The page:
Signing off from Dunedin

The sprinklers are on here at Dunedin Stadium, which means it’s time to say goodbye for the day (and the Yankees’ final spring road game of 2010). But here’s a few items to catch you all up on before we head out and resume packing up the place, trying to figure out how everything crammed into two suitcases on the way down back on February 13…

  • Curtis Granderson will be in center field on Opening Night at Fenway Park; Brett Gardner will be playing left. Gardner will be playing left field in a big league game for the first time since 2008, when he made 15 starts and appeared in two other games there for the Yankees.

“I’ve played left field in Fenway before,” Gardner said. “I don’t really think it’s any different than anywhere else, except the wall is higher. Those higher line drives might hit the wall and come back in. If you can get to it, catch it. If not, back off and play it off the wall.”

  • Jorge Posada’s stiff neck didn’t seem to be a concern as he walked out of the ballpark after BP, but Joe Girardi acknowledged that he wants to see improvement to make sure he’ll have his starting catcher on Sunday.

“Obviously you hope it goes away before Sunday,” Girardi said. “Long-term, no [concern], but short-term you want to get rid of it as soon as you can. Short-term, there’s a little concern.”

  • A protective pad on Mark Teixeira’s right elbow didn’t seem to slow him down. The Yankees first baseman returned to action with a single and double in four at-bats on Thursday at Dunedin Stadium.

Teixeira was hit by a Jeremy Guthrie fastball on Tuesday against the Orioles in Sarasota, Fla., and had spent most of the past two nights icing his elbow and receiving treatment.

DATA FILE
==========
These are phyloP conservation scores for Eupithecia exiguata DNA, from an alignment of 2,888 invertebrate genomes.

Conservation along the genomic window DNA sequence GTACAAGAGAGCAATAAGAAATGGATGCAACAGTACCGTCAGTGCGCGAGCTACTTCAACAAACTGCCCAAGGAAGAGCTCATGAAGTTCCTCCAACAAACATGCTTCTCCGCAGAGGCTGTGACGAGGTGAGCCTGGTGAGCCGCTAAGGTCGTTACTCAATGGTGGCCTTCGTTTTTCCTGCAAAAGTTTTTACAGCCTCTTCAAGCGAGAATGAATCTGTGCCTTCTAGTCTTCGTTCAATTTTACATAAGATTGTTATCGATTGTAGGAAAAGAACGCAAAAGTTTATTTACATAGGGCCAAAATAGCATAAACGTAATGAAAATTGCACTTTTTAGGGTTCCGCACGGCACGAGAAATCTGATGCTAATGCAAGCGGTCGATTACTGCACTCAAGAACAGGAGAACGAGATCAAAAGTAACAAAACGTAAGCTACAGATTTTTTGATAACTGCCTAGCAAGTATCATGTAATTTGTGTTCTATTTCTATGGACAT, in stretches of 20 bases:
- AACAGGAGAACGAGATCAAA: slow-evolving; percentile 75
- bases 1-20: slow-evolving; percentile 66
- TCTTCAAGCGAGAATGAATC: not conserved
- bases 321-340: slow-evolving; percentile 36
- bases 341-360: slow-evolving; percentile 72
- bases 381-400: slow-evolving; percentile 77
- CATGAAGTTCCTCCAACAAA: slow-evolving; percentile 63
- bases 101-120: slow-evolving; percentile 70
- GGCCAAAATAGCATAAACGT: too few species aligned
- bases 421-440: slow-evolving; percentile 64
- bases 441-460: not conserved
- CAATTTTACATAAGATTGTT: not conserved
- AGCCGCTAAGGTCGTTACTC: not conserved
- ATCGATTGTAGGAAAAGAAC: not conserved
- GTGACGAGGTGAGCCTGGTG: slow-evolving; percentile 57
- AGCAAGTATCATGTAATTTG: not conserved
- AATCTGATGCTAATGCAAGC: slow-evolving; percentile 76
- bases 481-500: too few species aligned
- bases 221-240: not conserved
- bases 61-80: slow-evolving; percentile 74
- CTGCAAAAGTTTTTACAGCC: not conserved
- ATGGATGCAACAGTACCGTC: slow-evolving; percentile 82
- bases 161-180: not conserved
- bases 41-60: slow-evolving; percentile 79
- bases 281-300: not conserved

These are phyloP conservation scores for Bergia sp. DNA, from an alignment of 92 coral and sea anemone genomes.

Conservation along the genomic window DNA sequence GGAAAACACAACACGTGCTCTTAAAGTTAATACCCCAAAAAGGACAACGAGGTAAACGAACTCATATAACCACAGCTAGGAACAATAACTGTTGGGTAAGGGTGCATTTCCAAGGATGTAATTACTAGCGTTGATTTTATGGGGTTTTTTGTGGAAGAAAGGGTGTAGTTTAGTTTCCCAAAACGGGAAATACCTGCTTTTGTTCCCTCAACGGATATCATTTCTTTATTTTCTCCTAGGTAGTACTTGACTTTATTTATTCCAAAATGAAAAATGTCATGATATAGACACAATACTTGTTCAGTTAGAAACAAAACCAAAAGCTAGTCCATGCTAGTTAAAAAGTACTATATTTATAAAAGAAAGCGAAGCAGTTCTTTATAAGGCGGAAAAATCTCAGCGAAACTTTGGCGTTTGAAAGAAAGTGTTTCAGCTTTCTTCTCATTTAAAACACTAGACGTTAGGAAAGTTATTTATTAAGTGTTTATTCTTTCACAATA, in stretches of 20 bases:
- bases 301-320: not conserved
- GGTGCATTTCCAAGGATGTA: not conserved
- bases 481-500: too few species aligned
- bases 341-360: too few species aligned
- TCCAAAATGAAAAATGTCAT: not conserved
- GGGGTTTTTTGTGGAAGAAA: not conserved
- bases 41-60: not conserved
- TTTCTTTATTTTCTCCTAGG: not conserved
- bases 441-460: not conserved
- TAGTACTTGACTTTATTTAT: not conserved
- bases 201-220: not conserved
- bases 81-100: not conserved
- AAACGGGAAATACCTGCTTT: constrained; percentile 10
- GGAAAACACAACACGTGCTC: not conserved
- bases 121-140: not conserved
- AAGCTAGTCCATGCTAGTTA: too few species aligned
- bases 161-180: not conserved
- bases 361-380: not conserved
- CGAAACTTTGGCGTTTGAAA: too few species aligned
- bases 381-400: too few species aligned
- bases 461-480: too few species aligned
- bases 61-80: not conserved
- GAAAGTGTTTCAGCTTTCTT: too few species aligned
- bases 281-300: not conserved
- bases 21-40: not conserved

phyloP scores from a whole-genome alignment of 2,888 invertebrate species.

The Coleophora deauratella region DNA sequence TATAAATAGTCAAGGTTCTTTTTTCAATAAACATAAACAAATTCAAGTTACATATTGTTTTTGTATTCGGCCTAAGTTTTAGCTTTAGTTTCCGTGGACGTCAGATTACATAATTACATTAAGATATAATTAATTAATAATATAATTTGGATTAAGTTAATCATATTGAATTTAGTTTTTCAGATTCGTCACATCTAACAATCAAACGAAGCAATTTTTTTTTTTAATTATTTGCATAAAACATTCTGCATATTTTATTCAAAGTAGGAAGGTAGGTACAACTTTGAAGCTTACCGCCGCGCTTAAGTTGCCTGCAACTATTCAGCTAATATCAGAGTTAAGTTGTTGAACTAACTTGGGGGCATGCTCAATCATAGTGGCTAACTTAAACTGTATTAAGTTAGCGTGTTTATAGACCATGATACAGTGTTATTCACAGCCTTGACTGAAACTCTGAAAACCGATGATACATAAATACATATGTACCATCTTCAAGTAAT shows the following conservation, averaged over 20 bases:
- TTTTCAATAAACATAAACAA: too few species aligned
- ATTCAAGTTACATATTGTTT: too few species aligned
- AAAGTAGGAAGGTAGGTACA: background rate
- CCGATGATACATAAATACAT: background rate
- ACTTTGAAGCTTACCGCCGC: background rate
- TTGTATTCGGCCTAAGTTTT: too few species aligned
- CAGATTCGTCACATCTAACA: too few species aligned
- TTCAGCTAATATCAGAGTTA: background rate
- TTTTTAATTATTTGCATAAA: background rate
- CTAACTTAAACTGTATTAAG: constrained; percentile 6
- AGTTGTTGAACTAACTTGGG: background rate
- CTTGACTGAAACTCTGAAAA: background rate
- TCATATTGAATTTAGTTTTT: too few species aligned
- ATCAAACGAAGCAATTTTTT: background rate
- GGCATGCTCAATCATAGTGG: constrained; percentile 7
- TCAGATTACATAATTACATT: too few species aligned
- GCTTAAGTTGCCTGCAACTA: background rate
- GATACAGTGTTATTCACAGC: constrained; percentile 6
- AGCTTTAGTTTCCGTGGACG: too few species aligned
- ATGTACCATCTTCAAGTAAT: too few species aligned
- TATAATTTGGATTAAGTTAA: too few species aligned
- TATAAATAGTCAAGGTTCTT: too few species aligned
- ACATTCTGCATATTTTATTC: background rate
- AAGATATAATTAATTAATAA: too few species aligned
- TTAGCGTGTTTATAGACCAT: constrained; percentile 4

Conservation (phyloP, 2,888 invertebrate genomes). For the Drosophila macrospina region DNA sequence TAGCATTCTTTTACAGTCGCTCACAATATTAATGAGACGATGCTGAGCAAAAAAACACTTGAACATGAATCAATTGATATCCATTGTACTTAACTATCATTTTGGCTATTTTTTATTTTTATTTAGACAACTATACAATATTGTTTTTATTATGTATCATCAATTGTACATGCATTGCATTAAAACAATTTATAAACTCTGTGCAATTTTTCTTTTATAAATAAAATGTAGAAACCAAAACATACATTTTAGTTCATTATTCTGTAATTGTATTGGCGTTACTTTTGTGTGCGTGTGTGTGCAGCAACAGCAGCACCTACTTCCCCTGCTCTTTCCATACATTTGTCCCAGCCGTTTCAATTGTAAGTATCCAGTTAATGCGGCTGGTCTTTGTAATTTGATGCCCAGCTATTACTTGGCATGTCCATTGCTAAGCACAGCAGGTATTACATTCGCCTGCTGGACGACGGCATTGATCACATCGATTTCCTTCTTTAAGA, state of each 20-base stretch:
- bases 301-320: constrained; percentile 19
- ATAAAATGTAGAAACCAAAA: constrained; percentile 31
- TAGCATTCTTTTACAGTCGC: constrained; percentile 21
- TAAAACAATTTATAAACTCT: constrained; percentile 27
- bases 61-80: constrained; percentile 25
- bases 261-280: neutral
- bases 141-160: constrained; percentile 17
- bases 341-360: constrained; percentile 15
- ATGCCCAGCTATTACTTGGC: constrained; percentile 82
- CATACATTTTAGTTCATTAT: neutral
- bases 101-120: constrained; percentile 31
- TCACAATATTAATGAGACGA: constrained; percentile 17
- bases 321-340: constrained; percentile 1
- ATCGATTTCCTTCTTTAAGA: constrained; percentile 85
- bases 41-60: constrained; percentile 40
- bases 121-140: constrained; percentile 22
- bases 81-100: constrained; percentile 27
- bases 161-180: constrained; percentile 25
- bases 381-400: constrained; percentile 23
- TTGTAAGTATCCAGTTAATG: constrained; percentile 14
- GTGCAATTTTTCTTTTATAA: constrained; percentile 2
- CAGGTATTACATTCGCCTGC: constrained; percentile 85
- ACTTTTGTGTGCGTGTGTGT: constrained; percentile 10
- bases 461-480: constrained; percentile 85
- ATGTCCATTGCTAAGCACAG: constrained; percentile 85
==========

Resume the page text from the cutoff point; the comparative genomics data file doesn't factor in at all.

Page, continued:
“You know your body,” Teixeira said. “When you’re getting better every day, you feel pretty good. I knew right away I was going to be fine.”

  • A.J. Burnett’s final spring start saw him facing the man who caught his last starts of 2009, former Yankee Jose Molina, who has won a backup job with the Blue Jays. Molina flew out and grounded out against his old batterymate.

“He spit on some good curveballs,” Burnett said. “I was about to yell at him. They were like, ‘Change up the signs!’ I didn’t think he had them. It’s just, he sees it out of my hand enough. He puts a battle up there.”

1 Comment


What do you figure the odds are that Gardner will blow a ball off the Monster in Fenway? He can’t track a fly ball into his glove reliably. It would be a miracle if he learned to play the carom.

I’d say the odds of him blowing a fly ball are better than 50-50. The odds of him blowing a ball off the Monster….I’d say greater than 75%.

Scranton is calling!

Scooter Phil


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